The building in the photo was part of a housing estate in one of the large French cities. In the last decade big physical redevelopment activities have started in France, with thousands of flats demolished (including the building shown). The aim was to decrease the high share of social housing while also tackling the problems of high criminality, unemployment and poverty in the area. However, as over 40 thousand families are waiting for social housing in the conurbation of this city, large political debates broke out about the demolition of (otherwise physically fit) high-rise buildings. The decision of the local municipality to demolish was largely influenced by the fact that extra subsidies given by the French state for demolition made this option economically viable in the calculations against the more difficult complex, integrated regeneration interventions.
C) Renovated building not wanted by the original residents
Physical interventions have to be in harmony with social and financial considerations. This is especially true for the renovation/regeneration of existing buildings: the level of renovation and the financial conditions influence fundamentally the living conditions of the residents. For the extreme form of using renovation intentionally to change social conditions a new word has been coined: “renoviction” refers to the strategy of a landlord to evict all of a building's tenants on the grounds that a large-scale renovation is planned.
In one of the very poor areas in a Hungarian city a different example of surprising and unintended consequences of renovation occurred. The local government first wanted to demolish a dilapidated building with 40 single room flats (no water, no toilet and no bathroom within the flats) but then changed the approach towards renovation. The tenants were placed temporarily to other buildings and all the 40 units were renovated, also introducing the water into the flats, creating the opportunity to have inside toilet and a small shower. To the greatest surprise of the local government most of the tenants rejected to move back into the improved flats. The reason is quite simple: in the absence of a universal housing benefit system the poor tenants were unable to cover the increase of the housing costs, due to the new payment item of running water in their flats.
The first URBACT effort to conceptualize urban poverty and potential interventions
URBACT has launched a capitalization project in 2012 (Colini-Tosics, 2013) to explore in more details the problems of urban poverty and the ways to handle these. One of the main lessons learnt was that not all segregated areas can be considered as problematic. The concentration of poor people in a particular neighbourhood is not a problem in itself, there is no ‘tipping point’ which identifies harmful segregation. “Segregation might become problematic if it is a result of no choice and leads towards neighbourhoods which have no economic opportunities, only weak institutions: bad schools, no employment, dirty streets, lot of criminality, bad housing, bad connectivity.” (These are the words of late Professor Ronald van Kempen, Utrecht, in the video Against Divided Cities – Colini et al, 2012.)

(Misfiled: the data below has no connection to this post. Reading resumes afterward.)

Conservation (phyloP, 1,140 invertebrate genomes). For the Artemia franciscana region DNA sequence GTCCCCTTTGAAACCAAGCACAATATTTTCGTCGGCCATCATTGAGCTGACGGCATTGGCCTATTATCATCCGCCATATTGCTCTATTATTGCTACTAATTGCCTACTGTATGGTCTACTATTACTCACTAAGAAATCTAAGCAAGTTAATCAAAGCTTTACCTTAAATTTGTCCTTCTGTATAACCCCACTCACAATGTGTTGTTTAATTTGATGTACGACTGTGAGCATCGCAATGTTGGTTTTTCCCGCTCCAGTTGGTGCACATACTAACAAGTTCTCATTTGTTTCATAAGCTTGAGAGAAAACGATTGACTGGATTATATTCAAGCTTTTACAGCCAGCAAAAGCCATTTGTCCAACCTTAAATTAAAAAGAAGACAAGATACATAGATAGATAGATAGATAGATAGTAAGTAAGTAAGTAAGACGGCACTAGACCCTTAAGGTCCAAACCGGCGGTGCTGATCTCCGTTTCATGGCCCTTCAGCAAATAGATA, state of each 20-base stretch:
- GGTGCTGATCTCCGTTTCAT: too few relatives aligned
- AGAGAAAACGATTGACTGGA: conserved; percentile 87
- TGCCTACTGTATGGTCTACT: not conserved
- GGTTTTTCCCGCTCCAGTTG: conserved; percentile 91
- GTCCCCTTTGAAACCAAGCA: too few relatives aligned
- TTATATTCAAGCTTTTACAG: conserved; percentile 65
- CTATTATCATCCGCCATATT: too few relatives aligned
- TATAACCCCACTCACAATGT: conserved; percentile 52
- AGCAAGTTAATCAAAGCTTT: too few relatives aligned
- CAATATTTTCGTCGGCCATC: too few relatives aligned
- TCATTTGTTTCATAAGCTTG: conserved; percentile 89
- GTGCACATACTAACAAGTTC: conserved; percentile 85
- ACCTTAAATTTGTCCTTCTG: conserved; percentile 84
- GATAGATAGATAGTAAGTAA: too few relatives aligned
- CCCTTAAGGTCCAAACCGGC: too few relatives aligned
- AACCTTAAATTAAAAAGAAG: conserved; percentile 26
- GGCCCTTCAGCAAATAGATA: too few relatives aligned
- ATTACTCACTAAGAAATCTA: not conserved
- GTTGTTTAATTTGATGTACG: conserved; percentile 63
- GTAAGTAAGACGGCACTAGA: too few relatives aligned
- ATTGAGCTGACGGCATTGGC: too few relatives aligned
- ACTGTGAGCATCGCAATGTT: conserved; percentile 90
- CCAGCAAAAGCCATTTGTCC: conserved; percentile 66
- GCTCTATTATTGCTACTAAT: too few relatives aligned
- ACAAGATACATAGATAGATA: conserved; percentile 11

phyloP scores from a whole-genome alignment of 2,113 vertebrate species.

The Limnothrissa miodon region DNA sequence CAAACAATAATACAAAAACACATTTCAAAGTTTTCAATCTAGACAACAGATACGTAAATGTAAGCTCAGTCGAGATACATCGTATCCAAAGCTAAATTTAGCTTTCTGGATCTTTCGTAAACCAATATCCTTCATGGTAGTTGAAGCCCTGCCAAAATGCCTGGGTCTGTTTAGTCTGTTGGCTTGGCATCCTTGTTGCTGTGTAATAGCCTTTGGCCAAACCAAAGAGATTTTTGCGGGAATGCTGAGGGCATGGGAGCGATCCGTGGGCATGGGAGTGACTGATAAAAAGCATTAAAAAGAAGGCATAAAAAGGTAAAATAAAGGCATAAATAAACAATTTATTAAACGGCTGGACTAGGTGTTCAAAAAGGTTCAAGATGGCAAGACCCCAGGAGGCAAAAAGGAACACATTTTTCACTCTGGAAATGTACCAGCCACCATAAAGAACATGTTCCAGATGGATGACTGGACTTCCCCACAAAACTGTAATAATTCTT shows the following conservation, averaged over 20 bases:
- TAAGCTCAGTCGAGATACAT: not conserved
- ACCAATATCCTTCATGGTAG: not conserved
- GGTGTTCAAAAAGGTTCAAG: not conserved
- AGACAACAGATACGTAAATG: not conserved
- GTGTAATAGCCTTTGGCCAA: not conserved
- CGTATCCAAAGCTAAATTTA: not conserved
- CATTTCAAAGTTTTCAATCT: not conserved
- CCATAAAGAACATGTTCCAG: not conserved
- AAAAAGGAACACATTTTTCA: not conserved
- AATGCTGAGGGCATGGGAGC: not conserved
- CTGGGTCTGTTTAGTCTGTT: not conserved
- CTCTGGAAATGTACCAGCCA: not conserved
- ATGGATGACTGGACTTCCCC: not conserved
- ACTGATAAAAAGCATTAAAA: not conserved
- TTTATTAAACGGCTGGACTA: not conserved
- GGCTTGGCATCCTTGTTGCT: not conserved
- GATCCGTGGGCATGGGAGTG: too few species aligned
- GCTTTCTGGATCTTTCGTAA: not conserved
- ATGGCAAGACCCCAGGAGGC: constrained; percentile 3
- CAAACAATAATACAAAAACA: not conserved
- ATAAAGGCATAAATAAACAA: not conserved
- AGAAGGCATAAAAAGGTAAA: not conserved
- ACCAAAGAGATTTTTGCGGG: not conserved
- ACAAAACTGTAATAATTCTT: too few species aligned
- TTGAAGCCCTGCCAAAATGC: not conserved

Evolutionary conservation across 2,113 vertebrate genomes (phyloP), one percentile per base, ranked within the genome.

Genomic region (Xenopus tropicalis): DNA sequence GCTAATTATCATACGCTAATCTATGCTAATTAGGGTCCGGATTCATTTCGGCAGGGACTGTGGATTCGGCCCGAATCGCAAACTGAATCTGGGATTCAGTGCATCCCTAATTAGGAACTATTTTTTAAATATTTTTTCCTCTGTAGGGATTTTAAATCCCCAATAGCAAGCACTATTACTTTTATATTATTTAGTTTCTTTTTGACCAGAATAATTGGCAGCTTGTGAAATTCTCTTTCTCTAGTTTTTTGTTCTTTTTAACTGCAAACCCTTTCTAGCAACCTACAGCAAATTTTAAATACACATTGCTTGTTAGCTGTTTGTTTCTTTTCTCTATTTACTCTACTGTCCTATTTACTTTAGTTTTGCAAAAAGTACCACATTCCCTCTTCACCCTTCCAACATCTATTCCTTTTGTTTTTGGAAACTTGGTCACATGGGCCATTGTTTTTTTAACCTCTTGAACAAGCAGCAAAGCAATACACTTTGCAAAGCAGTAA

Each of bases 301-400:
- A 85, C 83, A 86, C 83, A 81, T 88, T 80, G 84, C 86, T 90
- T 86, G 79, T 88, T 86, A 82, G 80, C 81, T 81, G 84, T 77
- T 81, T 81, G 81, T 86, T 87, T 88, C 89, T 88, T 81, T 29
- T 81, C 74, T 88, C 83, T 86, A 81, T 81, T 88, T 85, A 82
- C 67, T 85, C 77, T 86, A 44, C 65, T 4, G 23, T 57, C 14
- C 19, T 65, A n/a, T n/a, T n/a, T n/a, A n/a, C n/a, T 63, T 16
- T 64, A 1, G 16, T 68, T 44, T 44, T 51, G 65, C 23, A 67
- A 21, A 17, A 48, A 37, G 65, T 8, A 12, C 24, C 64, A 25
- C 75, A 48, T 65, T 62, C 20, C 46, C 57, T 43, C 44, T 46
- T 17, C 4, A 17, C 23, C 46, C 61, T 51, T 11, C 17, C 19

Another lesson is that interventions into deprived areas have to be carefully thought of. There are many types of possible interventions into segregated areas, demolition is not at all the only possible approach. “If nothing else is done, as the moving out of people and knocking down of the buildings, it is quite likely that the dead-end neighbourhood will be replicated somewhere else. If the reasons why a particular place became a dead-end space are not fundamentally changed, then the structural forces will create another one. The notion that you can eliminate a problem by bulldozing the place, is naïve and creates great human costs.” (These are the words of Professor Georg Galster of Wayne university in the video Against Divided Cities – Colini et al, 2012).
As the briefly mentioned examples have shown and the experts have highlighted, it is a big dilemma of urban poverty policies to what extent to invest into poor people or into poor places and what type of interventions to chose.
All the three examples shown for contradictory interventions belong to the second option, area-based policies, which focus on specific geographical units, poor neighbourhoods. The aim of such policies is to improve the situation of people living in these areas, assuming that by focusing on places with specific problems, the situation of many of the poor people will be improved. There is a large choice of interventions possible in poor areas.
- ‘Hard’ measures: physical restructuring/demolition or upgrading programmes in the poor areas (e.g. regeneration/renovation of housing, improving infrastructure, etc.)
- ‘Social mix strategies’: changing the social composition of deprived areas with high levels of socio-spatial segregation through bringing better-off residents (forced gentrification) and/or swap disadvantaged people into well-off areas (statutory quotas, etc.)
- ‘Soft’ measures: fostering skills, social capital and capacity of people living in poor areas (e.g. organization of training and job matching programmes, local festivals, etc.)
The alternative approach is called “people-based policies” in which interventions are not linked to any specific spatial level, do not affect directly the deprived areas but might have positive effect on them through improving the situation of poor people independently from the fact where they live. Such policies are operated by domain/sector, e.g. social housing policy aiming to make affordable housing available to those in need, education and school policy promoting equal quality of education for all pupils, social policies aiming to increase the lowest levels of public services provision, mobility policy guaranteeing equal opportunities of access by public transport from all parts of the city to the job market and major facilities, etc.